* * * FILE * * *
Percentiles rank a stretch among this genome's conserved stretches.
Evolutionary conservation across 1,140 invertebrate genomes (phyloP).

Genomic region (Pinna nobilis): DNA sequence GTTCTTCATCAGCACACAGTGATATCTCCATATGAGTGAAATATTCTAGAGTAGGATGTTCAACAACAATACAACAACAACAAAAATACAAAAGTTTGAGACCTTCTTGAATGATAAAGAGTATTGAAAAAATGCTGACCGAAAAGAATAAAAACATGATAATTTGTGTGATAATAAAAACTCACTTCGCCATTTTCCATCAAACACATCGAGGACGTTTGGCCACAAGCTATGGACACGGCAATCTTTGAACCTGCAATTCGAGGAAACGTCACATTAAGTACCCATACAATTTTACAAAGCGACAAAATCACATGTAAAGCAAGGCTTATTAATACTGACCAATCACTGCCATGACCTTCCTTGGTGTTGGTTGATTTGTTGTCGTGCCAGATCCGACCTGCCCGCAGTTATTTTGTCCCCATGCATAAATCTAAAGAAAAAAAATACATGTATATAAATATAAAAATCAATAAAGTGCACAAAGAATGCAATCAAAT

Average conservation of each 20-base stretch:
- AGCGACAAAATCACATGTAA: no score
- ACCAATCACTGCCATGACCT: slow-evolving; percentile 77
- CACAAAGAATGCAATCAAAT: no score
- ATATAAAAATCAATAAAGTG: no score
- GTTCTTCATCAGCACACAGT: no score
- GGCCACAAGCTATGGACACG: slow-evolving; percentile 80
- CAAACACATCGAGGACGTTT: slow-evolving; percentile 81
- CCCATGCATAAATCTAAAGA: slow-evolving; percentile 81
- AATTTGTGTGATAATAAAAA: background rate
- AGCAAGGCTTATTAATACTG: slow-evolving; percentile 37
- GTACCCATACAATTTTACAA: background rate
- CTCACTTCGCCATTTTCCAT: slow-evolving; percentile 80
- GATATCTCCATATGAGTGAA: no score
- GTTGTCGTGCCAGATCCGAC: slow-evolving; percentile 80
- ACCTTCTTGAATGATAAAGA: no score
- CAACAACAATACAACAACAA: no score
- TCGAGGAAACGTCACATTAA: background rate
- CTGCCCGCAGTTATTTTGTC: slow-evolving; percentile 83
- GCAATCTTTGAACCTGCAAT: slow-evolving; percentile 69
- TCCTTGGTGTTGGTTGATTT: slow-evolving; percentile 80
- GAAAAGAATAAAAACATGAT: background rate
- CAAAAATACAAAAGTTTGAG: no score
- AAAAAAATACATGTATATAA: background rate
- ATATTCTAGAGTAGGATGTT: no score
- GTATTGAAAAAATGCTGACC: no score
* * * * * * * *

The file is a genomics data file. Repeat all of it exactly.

Percentiles rank a stretch among this genome's conserved stretches.
Evolutionary conservation across 1,140 invertebrate genomes (phyloP).

Genomic region (Pinna nobilis): DNA sequence GTTCTTCATCAGCACACAGTGATATCTCCATATGAGTGAAATATTCTAGAGTAGGATGTTCAACAACAATACAACAACAACAAAAATACAAAAGTTTGAGACCTTCTTGAATGATAAAGAGTATTGAAAAAATGCTGACCGAAAAGAATAAAAACATGATAATTTGTGTGATAATAAAAACTCACTTCGCCATTTTCCATCAAACACATCGAGGACGTTTGGCCACAAGCTATGGACACGGCAATCTTTGAACCTGCAATTCGAGGAAACGTCACATTAAGTACCCATACAATTTTACAAAGCGACAAAATCACATGTAAAGCAAGGCTTATTAATACTGACCAATCACTGCCATGACCTTCCTTGGTGTTGGTTGATTTGTTGTCGTGCCAGATCCGACCTGCCCGCAGTTATTTTGTCCCCATGCATAAATCTAAAGAAAAAAAATACATGTATATAAATATAAAAATCAATAAAGTGCACAAAGAATGCAATCAAAT

Average conservation of each 20-base stretch:
- AGCGACAAAATCACATGTAA: no score
- ACCAATCACTGCCATGACCT: slow-evolving; percentile 77
- CACAAAGAATGCAATCAAAT: no score
- ATATAAAAATCAATAAAGTG: no score
- GTTCTTCATCAGCACACAGT: no score
- GGCCACAAGCTATGGACACG: slow-evolving; percentile 80
- CAAACACATCGAGGACGTTT: slow-evolving; percentile 81
- CCCATGCATAAATCTAAAGA: slow-evolving; percentile 81
- AATTTGTGTGATAATAAAAA: background rate
- AGCAAGGCTTATTAATACTG: slow-evolving; percentile 37
- GTACCCATACAATTTTACAA: background rate
- CTCACTTCGCCATTTTCCAT: slow-evolving; percentile 80
- GATATCTCCATATGAGTGAA: no score
- GTTGTCGTGCCAGATCCGAC: slow-evolving; percentile 80
- ACCTTCTTGAATGATAAAGA: no score
- CAACAACAATACAACAACAA: no score
- TCGAGGAAACGTCACATTAA: background rate
- CTGCCCGCAGTTATTTTGTC: slow-evolving; percentile 83
- GCAATCTTTGAACCTGCAAT: slow-evolving; percentile 69
- TCCTTGGTGTTGGTTGATTT: slow-evolving; percentile 80
- GAAAAGAATAAAAACATGAT: background rate
- CAAAAATACAAAAGTTTGAG: no score
- AAAAAAATACATGTATATAA: background rate
- ATATTCTAGAGTAGGATGTT: no score
- GTATTGAAAAAATGCTGACC: no score